CORE VALUES: We believe that we are a community that is made stronger through its diversity.

WHY A CHARTER SCHOOL IN BETHLEHEM? Across the Lehigh Valley, school districts have struggled to meet the needs of linguistically diverse students for a variety of reasons. We envision filling this need through the establishment of a K-8 free public charter school that is smaller, more personable, and founded on instructional strategies and techniques that meet the unique needs of our linguistically diverse students.

INSTRUCTION: The teachers will be extensively trained in dual language instruction. The students will benefit from their teachers’ use of cutting-edge instructional strategies such as Cognitive Academic Language Learning Approach (CALLA) and Sheltered Instruction Operational Protocol (SIOP). Effective, meaningful Spanish language instruction in the content areas will be provided for native English speakers. The goal is bilingualism/biculturalism for all students.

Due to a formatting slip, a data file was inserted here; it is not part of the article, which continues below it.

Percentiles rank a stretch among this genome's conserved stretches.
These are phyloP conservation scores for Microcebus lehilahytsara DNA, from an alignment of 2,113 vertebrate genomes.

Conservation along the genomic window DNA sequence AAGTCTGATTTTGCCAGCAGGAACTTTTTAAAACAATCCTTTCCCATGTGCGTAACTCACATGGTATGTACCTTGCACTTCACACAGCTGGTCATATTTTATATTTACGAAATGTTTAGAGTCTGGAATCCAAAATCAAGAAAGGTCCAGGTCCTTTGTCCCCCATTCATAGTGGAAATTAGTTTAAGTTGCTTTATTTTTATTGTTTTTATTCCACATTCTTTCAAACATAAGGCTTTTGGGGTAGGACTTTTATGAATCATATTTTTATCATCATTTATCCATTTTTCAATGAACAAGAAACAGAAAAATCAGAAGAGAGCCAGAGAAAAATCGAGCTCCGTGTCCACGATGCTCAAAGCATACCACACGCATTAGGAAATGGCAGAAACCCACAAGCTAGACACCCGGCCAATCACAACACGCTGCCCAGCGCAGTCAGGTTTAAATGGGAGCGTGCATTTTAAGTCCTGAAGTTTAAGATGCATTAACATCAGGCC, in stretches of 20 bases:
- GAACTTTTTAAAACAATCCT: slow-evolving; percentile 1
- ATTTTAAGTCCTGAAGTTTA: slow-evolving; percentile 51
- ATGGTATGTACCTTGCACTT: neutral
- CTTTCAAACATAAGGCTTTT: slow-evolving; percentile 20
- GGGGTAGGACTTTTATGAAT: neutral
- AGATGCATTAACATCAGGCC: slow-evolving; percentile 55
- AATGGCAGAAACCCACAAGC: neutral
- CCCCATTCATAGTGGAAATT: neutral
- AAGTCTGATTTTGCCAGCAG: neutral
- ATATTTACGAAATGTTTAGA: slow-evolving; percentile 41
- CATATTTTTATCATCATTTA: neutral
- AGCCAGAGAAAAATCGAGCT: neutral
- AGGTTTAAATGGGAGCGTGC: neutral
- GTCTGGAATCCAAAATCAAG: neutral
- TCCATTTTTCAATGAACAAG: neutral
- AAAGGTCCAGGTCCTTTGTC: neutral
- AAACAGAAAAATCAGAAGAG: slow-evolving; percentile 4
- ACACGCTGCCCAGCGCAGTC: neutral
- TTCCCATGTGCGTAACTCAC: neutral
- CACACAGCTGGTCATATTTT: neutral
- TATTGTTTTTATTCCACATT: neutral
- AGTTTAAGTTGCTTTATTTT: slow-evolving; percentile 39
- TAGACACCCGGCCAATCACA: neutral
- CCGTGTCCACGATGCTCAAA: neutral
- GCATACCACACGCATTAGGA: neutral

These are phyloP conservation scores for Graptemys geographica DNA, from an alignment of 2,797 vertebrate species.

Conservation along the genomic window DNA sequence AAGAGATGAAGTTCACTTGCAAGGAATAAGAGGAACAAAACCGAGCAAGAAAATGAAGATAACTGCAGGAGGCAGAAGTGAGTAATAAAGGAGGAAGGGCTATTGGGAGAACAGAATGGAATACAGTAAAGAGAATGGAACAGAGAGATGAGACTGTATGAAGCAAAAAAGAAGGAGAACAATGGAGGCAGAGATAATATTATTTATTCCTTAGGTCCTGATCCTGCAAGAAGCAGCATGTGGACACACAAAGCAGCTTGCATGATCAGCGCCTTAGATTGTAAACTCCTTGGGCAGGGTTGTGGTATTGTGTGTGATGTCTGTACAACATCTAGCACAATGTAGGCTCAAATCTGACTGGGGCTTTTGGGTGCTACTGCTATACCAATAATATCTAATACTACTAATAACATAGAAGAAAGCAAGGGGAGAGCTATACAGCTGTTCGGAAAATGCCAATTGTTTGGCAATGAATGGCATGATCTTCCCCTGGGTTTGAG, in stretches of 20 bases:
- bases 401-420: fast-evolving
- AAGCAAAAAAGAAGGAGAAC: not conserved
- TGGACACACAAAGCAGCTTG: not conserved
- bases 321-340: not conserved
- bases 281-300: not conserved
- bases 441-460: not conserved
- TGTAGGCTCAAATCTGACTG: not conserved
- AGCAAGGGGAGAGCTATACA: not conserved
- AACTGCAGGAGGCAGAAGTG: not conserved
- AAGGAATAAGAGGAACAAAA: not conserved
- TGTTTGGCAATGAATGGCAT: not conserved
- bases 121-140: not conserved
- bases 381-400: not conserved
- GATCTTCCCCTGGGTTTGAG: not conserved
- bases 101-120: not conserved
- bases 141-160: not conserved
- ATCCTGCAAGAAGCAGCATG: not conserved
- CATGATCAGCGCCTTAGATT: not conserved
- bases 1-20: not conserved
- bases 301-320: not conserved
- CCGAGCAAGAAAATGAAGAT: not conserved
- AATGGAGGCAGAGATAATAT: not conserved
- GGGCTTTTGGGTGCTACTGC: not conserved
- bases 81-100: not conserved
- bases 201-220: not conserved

CEO/COO Ms. Elsie Perez.; Principal, Ms. Lisa Pluchinsky; among Founding Coalition Directors is Councilwoman Olga Negron; Board president, Ms. Raiza Roman

Principal’s Corner:

“We are dedicated to providing all students with the educational foundation necessary to succeed in school and in life.  Not only does our educational commitment focus on Language Arts and Math, we also provide a rich educational experience in the Spanish language.  Spanish class, science, and social studies are all delivered by quality, bilingual staff to ensure the LVDLCS students succeed in two languages.  We continue to strive to meet each student’s educational needs in both languages.”